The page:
Turns out my last post "Make your message easy to spread", was my 2500 (or 2049th according to some web page that count's them up) post at this blog. Doesn't matter, it's a lot. It got me thinking about how this blog was begun in a time before
Facebook, LinkedIn, or Twitter. The idea was to give the customer an opportunity to hear about the stuff we we're up to at the nursery. I also liked the idea that the customer could contact the owner or someone in charge via the blog. No more going through "gate keepers" trying to get an answer. Post a question at the blog and withing 24 hours you had and answer. Cool stuff at the time. Remarkable really.
There is no doubt that we have been over inundated with different social media outlets to wile away the time. Can anyone really keep up with their Google+, Facebook, LinkedIn, Twitter, Four Square, Blog, or Flickr accounts? Of course removing yourself from any one of these outlets might mean your missing out on some important news, so we keep plugging along. I am starting to think that the real mavericks out there will start culling some of their accounts so as to be able to focus better at one or two of them. I give guy's like Hugh MacLeod credit for making such a move. It's not easy un-plugging from potential information streams, but as Hugh say's, " ...Facebook and Twitter are too easy. Keeping up a decent blog that people actually want to take the time to read, that’s much harder. And it’s the hard stuff that pays off in the end."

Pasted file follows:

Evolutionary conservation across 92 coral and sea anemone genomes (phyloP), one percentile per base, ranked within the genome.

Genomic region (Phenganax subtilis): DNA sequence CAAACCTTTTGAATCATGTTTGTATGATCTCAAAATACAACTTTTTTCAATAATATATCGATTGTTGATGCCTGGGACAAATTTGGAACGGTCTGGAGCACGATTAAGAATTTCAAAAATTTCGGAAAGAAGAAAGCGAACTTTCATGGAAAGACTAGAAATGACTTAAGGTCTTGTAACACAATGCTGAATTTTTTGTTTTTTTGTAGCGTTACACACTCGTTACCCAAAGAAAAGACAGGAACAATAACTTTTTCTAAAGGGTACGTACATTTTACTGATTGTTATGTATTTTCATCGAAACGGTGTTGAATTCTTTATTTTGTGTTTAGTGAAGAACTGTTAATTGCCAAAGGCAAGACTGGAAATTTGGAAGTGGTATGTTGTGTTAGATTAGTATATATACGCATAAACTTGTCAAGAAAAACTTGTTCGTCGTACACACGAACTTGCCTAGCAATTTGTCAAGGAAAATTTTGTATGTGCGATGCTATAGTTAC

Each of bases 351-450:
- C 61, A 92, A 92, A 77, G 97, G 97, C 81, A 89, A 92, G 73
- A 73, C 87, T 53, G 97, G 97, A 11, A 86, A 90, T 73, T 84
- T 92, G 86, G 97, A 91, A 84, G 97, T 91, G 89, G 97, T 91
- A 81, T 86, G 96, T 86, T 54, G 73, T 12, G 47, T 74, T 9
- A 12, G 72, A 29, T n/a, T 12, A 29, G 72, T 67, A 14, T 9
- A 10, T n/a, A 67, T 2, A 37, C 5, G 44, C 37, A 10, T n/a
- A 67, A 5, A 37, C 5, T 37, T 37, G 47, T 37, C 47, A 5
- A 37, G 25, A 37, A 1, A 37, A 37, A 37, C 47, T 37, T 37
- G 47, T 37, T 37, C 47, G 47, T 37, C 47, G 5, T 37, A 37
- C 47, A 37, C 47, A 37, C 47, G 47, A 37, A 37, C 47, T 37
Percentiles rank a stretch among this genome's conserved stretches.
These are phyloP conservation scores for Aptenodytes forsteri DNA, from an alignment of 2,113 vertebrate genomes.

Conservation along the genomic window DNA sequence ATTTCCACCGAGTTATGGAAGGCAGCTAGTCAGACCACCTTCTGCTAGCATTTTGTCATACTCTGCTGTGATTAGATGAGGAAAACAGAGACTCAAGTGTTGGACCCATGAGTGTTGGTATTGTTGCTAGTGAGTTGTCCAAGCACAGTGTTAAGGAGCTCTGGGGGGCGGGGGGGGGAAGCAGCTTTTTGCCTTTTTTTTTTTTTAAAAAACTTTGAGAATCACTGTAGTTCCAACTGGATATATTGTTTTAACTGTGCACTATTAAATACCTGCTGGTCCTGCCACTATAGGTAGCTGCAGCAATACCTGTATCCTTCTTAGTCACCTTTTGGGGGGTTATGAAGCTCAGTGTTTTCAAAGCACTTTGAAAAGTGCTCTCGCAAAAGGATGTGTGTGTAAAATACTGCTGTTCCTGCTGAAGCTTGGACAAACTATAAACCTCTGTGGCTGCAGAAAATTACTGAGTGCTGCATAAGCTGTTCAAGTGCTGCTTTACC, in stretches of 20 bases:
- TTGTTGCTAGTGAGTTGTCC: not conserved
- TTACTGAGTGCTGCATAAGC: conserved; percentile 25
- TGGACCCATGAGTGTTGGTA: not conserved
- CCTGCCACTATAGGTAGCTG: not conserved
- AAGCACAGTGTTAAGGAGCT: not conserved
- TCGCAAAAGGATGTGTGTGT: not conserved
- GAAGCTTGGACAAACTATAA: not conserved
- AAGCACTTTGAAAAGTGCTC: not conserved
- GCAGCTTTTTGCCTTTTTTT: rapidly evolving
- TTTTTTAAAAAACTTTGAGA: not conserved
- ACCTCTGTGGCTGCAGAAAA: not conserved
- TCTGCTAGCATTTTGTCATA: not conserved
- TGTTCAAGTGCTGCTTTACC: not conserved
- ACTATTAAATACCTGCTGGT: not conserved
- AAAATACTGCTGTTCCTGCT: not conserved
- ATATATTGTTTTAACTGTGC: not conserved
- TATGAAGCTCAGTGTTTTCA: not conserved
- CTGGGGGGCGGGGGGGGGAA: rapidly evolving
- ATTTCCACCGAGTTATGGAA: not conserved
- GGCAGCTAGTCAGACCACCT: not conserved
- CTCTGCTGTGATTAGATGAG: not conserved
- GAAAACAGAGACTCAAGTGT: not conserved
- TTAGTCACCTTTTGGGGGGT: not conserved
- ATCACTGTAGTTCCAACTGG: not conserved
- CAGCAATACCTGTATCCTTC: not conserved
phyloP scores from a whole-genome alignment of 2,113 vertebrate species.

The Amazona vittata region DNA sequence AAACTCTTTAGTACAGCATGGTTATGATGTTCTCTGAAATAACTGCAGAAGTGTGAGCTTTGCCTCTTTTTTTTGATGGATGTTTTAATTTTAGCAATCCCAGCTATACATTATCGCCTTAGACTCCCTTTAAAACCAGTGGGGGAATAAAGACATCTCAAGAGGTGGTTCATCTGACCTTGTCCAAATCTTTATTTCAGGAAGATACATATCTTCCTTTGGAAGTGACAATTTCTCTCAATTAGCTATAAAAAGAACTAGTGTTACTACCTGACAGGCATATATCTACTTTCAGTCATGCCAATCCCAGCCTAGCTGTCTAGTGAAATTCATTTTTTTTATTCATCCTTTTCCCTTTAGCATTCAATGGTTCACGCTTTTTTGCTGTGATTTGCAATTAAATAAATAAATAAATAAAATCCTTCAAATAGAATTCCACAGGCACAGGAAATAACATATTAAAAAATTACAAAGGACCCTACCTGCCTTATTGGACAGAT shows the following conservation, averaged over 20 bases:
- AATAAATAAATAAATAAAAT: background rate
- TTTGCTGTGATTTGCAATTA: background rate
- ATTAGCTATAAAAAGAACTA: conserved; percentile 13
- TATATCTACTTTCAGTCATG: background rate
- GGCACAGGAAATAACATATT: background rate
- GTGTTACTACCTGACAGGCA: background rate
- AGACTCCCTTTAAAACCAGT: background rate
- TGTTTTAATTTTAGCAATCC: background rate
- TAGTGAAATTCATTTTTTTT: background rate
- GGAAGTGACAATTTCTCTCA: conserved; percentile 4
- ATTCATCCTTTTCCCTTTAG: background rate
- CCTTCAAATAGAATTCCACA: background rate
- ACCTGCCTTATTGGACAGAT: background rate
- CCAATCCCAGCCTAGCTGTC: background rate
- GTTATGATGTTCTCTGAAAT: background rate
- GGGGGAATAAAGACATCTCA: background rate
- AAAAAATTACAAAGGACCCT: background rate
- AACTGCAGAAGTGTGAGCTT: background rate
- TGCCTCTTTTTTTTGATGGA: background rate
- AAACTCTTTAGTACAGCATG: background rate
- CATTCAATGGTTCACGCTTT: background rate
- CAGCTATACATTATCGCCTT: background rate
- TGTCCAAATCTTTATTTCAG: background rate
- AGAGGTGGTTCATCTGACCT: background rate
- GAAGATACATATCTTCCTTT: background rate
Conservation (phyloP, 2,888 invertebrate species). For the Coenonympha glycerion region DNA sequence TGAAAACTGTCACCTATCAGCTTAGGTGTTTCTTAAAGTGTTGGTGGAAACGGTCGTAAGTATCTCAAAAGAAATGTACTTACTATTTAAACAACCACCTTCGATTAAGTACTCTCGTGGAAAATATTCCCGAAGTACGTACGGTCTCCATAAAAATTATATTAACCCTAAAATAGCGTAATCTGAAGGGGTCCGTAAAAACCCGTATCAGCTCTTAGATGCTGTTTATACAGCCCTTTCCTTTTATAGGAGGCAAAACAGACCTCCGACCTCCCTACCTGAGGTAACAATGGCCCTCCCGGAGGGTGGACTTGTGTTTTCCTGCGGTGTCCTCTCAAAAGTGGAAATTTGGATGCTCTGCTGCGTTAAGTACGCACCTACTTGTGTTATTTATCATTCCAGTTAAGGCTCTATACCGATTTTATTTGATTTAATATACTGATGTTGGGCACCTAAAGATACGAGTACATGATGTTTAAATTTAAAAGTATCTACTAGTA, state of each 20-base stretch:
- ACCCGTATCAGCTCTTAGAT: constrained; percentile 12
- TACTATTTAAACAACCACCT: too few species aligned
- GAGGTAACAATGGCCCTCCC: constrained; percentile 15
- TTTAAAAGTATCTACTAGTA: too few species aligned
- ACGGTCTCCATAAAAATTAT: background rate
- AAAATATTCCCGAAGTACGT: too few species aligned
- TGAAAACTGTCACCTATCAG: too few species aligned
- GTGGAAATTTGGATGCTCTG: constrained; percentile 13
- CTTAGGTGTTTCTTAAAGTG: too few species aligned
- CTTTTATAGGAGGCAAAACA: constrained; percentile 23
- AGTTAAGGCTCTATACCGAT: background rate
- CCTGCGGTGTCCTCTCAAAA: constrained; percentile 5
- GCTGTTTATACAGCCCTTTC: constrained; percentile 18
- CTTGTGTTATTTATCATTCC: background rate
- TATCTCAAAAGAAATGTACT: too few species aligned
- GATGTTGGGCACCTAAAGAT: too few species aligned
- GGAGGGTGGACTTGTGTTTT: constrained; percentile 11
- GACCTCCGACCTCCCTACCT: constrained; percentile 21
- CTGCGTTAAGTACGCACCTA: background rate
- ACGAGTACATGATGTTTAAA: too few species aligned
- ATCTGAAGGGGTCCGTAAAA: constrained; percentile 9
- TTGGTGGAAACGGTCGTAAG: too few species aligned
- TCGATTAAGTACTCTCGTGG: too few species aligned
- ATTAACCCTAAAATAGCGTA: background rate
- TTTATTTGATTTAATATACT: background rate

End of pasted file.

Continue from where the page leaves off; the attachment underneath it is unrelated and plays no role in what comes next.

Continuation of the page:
When I started the blog in 2005 the nursery trade was still rocking and rolling. It would be another year before the housing market crashed here in California, and another year or two before the recession hit. Looking back at 2005 I realize we we're at the end of an era. The era of easy money and large landscape purchases was over. No equity in the house? No new outside entertainment area complete with outdoor TV and throw pillows. Times have changed, and only a few garden centers have changed with them. So many nurseries that we're the "bees knees" when times we're good, are now out of business. It seemed they we're doing everything right according to the old playbook. The problem is the play book got changed and no one received the memo. Where to go from here?
I believe that social media can be a powerful tactic, in a overall marketing strategy. Seems many businesses are using it as a strategy however, trying to cover up a lack of original ideas or products. "Hey, we can just keep doing things like we always have, and with social media people will soon discover how cool we are". Social media doesn't make you cool, it amplifies the cool stuff you are already doing, or planning. There was a time when just doing social media was a cool thing. That era is long over. If what you are doing is "remarkable" then people will remark about it, and you can help amplify that message through social media.
The garden businesses that stand out to me as models to follow, really are impossible to follow. They do things their own way, and not according to the old playbook. That's remarkable, and tends to get more social media amplification. That's the model to follow, the non
-model. Be a maverick and do things in a way they haven't been done before. It could be what you carry, or a way of doing business. Don't get caught up in over-analyzing your next move. Better to launch something now, than wait because it wasn't perfect to start with.
Certainly Steve Jobs knows about being a maverick. He knows about launching something less than perfect, and fixing it later. He spoke at Stanford University's commencement in 2005 and the speech is worth watching or reading, especially in light of his recent retirement. It will inspire you.
Stay hungry. Stay foolish.